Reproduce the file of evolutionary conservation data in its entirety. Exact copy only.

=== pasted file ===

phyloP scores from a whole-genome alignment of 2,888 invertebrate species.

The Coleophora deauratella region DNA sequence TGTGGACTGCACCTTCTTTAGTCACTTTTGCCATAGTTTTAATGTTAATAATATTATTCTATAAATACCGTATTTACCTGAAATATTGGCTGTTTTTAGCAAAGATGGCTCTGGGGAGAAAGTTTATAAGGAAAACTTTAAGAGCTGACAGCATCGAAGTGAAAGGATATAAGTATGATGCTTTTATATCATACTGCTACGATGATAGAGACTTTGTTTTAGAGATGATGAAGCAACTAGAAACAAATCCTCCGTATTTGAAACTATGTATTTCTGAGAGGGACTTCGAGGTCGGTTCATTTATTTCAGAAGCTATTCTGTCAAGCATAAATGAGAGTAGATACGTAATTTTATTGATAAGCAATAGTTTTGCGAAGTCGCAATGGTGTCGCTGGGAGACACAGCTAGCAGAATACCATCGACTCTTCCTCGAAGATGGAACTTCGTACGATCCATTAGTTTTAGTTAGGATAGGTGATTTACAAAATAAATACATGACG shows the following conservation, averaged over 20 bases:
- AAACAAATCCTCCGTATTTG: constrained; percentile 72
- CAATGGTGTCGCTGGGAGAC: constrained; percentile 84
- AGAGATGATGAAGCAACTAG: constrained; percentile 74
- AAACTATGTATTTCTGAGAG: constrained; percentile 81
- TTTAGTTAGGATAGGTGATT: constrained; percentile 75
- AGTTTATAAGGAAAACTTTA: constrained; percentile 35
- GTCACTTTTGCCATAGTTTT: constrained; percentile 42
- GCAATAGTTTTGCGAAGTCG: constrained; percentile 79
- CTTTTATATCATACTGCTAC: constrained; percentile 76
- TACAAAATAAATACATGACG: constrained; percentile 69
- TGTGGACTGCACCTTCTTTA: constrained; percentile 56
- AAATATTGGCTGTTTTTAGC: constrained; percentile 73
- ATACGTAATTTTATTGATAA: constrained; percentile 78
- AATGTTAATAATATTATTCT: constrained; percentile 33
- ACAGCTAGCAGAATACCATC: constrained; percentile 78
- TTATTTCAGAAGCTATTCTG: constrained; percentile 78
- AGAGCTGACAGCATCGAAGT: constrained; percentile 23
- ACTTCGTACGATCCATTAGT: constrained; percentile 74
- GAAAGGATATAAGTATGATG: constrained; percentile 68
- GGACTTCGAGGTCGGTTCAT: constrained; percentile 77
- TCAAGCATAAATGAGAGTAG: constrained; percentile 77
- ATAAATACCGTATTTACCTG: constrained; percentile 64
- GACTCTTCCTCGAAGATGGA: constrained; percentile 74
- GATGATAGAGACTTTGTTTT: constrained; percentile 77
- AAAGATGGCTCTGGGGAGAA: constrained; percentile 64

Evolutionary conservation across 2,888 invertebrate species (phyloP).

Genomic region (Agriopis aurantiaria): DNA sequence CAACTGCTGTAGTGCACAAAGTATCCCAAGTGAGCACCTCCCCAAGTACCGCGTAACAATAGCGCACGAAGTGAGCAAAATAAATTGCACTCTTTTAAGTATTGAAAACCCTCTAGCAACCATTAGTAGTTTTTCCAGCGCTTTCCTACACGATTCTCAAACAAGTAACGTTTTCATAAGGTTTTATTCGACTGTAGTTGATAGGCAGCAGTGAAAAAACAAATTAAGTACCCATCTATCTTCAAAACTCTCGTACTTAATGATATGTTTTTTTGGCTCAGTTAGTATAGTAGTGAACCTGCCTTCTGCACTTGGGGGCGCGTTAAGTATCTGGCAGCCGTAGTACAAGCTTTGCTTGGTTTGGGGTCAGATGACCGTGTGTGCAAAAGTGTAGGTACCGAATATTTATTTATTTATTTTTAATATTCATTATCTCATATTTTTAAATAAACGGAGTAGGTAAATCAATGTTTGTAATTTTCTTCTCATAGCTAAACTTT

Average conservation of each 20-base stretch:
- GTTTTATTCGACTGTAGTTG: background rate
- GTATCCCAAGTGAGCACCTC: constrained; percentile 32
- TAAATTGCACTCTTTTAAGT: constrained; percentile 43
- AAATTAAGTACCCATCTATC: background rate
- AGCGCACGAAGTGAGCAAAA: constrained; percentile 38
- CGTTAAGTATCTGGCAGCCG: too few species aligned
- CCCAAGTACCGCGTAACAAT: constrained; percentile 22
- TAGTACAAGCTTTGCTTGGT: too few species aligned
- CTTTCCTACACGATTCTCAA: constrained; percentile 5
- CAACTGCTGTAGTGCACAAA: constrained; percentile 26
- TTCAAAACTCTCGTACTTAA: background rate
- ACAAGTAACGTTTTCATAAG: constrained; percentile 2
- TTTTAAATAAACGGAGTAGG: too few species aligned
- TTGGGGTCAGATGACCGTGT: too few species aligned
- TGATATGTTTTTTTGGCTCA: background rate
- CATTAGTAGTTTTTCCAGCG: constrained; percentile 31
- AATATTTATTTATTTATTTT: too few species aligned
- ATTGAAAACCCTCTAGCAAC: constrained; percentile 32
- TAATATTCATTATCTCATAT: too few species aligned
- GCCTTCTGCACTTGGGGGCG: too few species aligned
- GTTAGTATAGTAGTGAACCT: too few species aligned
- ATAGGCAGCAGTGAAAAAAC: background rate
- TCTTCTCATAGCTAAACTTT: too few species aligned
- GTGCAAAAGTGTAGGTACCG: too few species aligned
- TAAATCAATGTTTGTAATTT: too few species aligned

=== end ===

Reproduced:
phyloP scores from a whole-genome alignment of 2,888 invertebrate species.

The Coleophora deauratella region DNA sequence TGTGGACTGCACCTTCTTTAGTCACTTTTGCCATAGTTTTAATGTTAATAATATTATTCTATAAATACCGTATTTACCTGAAATATTGGCTGTTTTTAGCAAAGATGGCTCTGGGGAGAAAGTTTATAAGGAAAACTTTAAGAGCTGACAGCATCGAAGTGAAAGGATATAAGTATGATGCTTTTATATCATACTGCTACGATGATAGAGACTTTGTTTTAGAGATGATGAAGCAACTAGAAACAAATCCTCCGTATTTGAAACTATGTATTTCTGAGAGGGACTTCGAGGTCGGTTCATTTATTTCAGAAGCTATTCTGTCAAGCATAAATGAGAGTAGATACGTAATTTTATTGATAAGCAATAGTTTTGCGAAGTCGCAATGGTGTCGCTGGGAGACACAGCTAGCAGAATACCATCGACTCTTCCTCGAAGATGGAACTTCGTACGATCCATTAGTTTTAGTTAGGATAGGTGATTTACAAAATAAATACATGACG shows the following conservation, averaged over 20 bases:
- AAACAAATCCTCCGTATTTG: constrained; percentile 72
- CAATGGTGTCGCTGGGAGAC: constrained; percentile 84
- AGAGATGATGAAGCAACTAG: constrained; percentile 74
- AAACTATGTATTTCTGAGAG: constrained; percentile 81
- TTTAGTTAGGATAGGTGATT: constrained; percentile 75
- AGTTTATAAGGAAAACTTTA: constrained; percentile 35
- GTCACTTTTGCCATAGTTTT: constrained; percentile 42
- GCAATAGTTTTGCGAAGTCG: constrained; percentile 79
- CTTTTATATCATACTGCTAC: constrained; percentile 76
- TACAAAATAAATACATGACG: constrained; percentile 69
- TGTGGACTGCACCTTCTTTA: constrained; percentile 56
- AAATATTGGCTGTTTTTAGC: constrained; percentile 73
- ATACGTAATTTTATTGATAA: constrained; percentile 78
- AATGTTAATAATATTATTCT: constrained; percentile 33
- ACAGCTAGCAGAATACCATC: constrained; percentile 78
- TTATTTCAGAAGCTATTCTG: constrained; percentile 78
- AGAGCTGACAGCATCGAAGT: constrained; percentile 23
- ACTTCGTACGATCCATTAGT: constrained; percentile 74
- GAAAGGATATAAGTATGATG: constrained; percentile 68
- GGACTTCGAGGTCGGTTCAT: constrained; percentile 77
- TCAAGCATAAATGAGAGTAG: constrained; percentile 77
- ATAAATACCGTATTTACCTG: constrained; percentile 64
- GACTCTTCCTCGAAGATGGA: constrained; percentile 74
- GATGATAGAGACTTTGTTTT: constrained; percentile 77
- AAAGATGGCTCTGGGGAGAA: constrained; percentile 64

Evolutionary conservation across 2,888 invertebrate species (phyloP).

Genomic region (Agriopis aurantiaria): DNA sequence CAACTGCTGTAGTGCACAAAGTATCCCAAGTGAGCACCTCCCCAAGTACCGCGTAACAATAGCGCACGAAGTGAGCAAAATAAATTGCACTCTTTTAAGTATTGAAAACCCTCTAGCAACCATTAGTAGTTTTTCCAGCGCTTTCCTACACGATTCTCAAACAAGTAACGTTTTCATAAGGTTTTATTCGACTGTAGTTGATAGGCAGCAGTGAAAAAACAAATTAAGTACCCATCTATCTTCAAAACTCTCGTACTTAATGATATGTTTTTTTGGCTCAGTTAGTATAGTAGTGAACCTGCCTTCTGCACTTGGGGGCGCGTTAAGTATCTGGCAGCCGTAGTACAAGCTTTGCTTGGTTTGGGGTCAGATGACCGTGTGTGCAAAAGTGTAGGTACCGAATATTTATTTATTTATTTTTAATATTCATTATCTCATATTTTTAAATAAACGGAGTAGGTAAATCAATGTTTGTAATTTTCTTCTCATAGCTAAACTTT

Average conservation of each 20-base stretch:
- GTTTTATTCGACTGTAGTTG: background rate
- GTATCCCAAGTGAGCACCTC: constrained; percentile 32
- TAAATTGCACTCTTTTAAGT: constrained; percentile 43
- AAATTAAGTACCCATCTATC: background rate
- AGCGCACGAAGTGAGCAAAA: constrained; percentile 38
- CGTTAAGTATCTGGCAGCCG: too few species aligned
- CCCAAGTACCGCGTAACAAT: constrained; percentile 22
- TAGTACAAGCTTTGCTTGGT: too few species aligned
- CTTTCCTACACGATTCTCAA: constrained; percentile 5
- CAACTGCTGTAGTGCACAAA: constrained; percentile 26
- TTCAAAACTCTCGTACTTAA: background rate
- ACAAGTAACGTTTTCATAAG: constrained; percentile 2
- TTTTAAATAAACGGAGTAGG: too few species aligned
- TTGGGGTCAGATGACCGTGT: too few species aligned
- TGATATGTTTTTTTGGCTCA: background rate
- CATTAGTAGTTTTTCCAGCG: constrained; percentile 31
- AATATTTATTTATTTATTTT: too few species aligned
- ATTGAAAACCCTCTAGCAAC: constrained; percentile 32
- TAATATTCATTATCTCATAT: too few species aligned
- GCCTTCTGCACTTGGGGGCG: too few species aligned
- GTTAGTATAGTAGTGAACCT: too few species aligned
- ATAGGCAGCAGTGAAAAAAC: background rate
- TCTTCTCATAGCTAAACTTT: too few species aligned
- GTGCAAAAGTGTAGGTACCG: too few species aligned
- TAAATCAATGTTTGTAATTT: too few species aligned